From Soho to Venice and back again
Kelly Lee Owens arrived in Venice on a speed boat at sunset, wearing a fake fur coat and sunglasses. “DJs get treated the best,” she tells me at lunch the following day – a lunch laid on by Set Up: a site-specific program of music and performing arts that Kelly will close this evening, in an empty art gallery at the southern peninsular of the Grand Canal that dissects Venice in two with a backwards S.
“I’ve had an idea for the photos,” she says while we wait for our food, and describes her black velvet dress with wide sleeves and gold beading, and the bridges she could stand on – “if you’re up for something a bit dramatic? … Not that I want to tell you what to do… I mean, we can do whatever. Or try it and see how it goes?” I soon realise that this type of enthusiasm and consideration is typical of Owens. A little later in the day, when I ask her what time she’s on tonight, she says: “12:45, but seriously, you don’t have to come if you don’t want to.”
Like anyone who’s never seen Venice before, we spend the afternoon walking along the canals in awe and repeatedly calling the place ridiculous, because it is – a jewel of a city built in 400 AD in the middle of the sea, on an inverted forest of 10 million trees driven into the silt of the shallows. Venice doesn’t sound or look real, especially at night when it feels like an abandoned Hollywood studio lot. Every building looks too perfectly aged, with muted colours and fading paintwork made just so by a contrived Disneyland set designer. From whatever angle you look at the place it feels 2D, and like you could push it over.
As we go, Kelly eagerly tells me about her star sign. She’s a Virgo, which means she’s obsessed with details and precision, and that she’s modest, which stacks up when, as we duck down one narrow street, she insists that she’s not a top DJ, despite what tonight’s booking suggests. “The reason someone like Peggy [Gou] is so good, is because that’s what she’s doing all the time,” she says. “She’s brilliant – in record stores, finding music, every day. But that’s not what I want to be doing – I’m most interested in creating my own music.”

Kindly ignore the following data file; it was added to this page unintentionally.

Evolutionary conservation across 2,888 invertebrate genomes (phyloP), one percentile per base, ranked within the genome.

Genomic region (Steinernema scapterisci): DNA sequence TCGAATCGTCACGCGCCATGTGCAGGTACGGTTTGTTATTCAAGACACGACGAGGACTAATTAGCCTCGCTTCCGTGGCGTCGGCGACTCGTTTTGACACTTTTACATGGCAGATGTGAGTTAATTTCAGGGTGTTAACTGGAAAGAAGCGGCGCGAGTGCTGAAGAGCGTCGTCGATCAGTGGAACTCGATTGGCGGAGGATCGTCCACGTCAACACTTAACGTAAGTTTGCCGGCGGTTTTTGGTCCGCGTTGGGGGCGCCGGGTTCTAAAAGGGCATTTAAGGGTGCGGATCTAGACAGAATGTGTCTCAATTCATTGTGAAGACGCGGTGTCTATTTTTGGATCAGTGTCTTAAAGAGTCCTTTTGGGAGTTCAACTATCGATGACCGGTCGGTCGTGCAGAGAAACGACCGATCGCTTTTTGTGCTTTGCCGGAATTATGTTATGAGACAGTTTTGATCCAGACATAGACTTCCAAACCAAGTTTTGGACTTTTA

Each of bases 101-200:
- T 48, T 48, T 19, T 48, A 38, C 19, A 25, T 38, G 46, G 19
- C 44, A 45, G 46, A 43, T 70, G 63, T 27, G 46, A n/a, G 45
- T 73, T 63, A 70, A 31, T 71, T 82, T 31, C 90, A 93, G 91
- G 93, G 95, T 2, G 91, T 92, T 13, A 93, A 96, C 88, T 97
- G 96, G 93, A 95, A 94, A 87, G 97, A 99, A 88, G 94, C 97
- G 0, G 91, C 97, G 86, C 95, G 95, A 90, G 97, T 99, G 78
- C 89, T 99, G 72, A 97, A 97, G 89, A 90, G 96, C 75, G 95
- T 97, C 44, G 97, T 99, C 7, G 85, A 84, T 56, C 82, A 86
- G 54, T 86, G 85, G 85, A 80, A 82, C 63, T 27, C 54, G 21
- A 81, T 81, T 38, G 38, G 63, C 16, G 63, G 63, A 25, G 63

We attempt to cross the Grand Canal in a water taxi, fail, and end up on the same side we started.
At 5pm, as we walk to the venue for Kelly’s line-check, one of Venice’s 139 churches begins to toll. Up ahead with our photographer Jonangelo, she runs back, grabs her phone from her handbag and bolts back towards the clock tower, recording the bells in her voice memos with an outstretched arm. Her manager Clarisse tells me that she’s always doing things like this. “You never know,” says Kelly, “there might be a sample in that.”
When we get to the Punta della Dogana museum, housed in a low-slung 17th Century customs building, Kelly sizes it up as the festival organiser gives her a tour. “This is going to have a good sound,” she says of the main room, and she was right.
I note how modest her rider is compared to other artists with their own areas in the green room. Behind the screen with Kelly Lee Owens written on it is a couple of bottles of red wine and some kombucha. “It’s because my voice is so important to me,” she says. “Anyone can do all the twiddling and mixing, but my voice is what I want to connect with, and even though this is a DJ set, I’m going to try to open with [the Howie’s version of Björk’s] ‘All Is Full Of Love’ and sing on it, because you never see a DJ do that. I’ll never take my voice for granted.”
When the show rolls around, Kelly keeps her 60 minutes of techno punchy. She crunches one track to a pulp and watches the room blow up when she releases it. She’s almost out of the door when the stage manager runs after her to ask if she’ll do an encore. Her speedboat picks her up at 10am the following morning.